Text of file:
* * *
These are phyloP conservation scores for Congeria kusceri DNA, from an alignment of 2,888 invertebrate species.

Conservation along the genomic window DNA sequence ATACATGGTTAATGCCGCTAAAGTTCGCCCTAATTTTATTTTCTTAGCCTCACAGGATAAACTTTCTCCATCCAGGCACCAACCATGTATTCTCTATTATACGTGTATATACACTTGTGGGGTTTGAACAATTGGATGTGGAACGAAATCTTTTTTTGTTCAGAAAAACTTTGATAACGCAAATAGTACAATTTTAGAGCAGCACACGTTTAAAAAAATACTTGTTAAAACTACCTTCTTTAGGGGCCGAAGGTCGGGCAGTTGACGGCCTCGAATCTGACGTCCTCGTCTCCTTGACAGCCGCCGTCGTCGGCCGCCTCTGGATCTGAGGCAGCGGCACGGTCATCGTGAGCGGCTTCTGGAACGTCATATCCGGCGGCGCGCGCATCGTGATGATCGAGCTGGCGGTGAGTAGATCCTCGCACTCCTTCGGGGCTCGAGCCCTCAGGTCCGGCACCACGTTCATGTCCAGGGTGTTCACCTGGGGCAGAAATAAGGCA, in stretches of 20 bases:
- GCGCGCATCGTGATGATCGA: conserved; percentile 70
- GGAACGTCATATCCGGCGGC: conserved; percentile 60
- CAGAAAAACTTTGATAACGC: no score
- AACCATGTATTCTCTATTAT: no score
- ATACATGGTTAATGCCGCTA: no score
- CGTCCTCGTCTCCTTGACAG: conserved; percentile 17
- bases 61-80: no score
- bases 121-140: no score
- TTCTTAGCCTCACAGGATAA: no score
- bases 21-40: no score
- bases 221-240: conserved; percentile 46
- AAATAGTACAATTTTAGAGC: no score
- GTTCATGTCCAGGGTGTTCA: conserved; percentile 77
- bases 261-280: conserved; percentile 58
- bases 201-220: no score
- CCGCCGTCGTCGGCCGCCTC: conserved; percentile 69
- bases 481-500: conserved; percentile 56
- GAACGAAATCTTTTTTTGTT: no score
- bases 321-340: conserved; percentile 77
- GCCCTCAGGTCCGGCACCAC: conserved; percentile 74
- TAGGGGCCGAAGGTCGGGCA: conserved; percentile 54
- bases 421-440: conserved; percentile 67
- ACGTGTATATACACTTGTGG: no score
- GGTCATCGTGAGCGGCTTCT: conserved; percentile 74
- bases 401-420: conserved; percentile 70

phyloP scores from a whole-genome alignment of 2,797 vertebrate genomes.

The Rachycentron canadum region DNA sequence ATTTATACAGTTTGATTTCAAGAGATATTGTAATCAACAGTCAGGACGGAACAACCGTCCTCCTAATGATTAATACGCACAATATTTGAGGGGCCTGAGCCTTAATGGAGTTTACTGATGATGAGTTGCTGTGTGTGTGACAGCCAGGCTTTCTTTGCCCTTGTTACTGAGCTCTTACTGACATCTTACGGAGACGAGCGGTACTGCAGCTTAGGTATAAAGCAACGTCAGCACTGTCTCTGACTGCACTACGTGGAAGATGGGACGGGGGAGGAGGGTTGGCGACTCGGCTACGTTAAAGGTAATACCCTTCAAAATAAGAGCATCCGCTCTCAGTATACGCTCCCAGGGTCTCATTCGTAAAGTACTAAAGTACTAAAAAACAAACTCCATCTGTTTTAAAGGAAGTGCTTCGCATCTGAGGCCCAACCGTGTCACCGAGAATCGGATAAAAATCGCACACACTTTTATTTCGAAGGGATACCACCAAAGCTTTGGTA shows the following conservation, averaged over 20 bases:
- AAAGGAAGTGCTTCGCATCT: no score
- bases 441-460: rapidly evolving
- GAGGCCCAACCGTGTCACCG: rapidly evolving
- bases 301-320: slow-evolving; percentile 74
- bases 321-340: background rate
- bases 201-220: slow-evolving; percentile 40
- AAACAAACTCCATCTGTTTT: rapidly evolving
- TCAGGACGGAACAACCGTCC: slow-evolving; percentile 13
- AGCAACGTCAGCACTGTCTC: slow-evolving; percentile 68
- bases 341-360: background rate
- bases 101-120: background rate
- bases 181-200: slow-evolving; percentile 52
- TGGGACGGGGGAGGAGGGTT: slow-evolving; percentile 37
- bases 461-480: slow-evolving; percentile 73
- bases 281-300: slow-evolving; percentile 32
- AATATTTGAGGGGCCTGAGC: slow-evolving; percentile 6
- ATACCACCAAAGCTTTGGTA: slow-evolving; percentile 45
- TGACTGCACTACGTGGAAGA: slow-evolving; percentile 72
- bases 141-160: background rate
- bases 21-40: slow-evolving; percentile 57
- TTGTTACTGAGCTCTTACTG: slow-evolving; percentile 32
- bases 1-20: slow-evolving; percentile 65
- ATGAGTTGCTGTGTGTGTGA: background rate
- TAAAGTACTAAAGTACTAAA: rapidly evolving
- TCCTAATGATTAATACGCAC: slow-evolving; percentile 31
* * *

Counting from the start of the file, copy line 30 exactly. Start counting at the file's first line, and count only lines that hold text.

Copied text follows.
- AAAGGAAGTGCTTCGCATCT: no score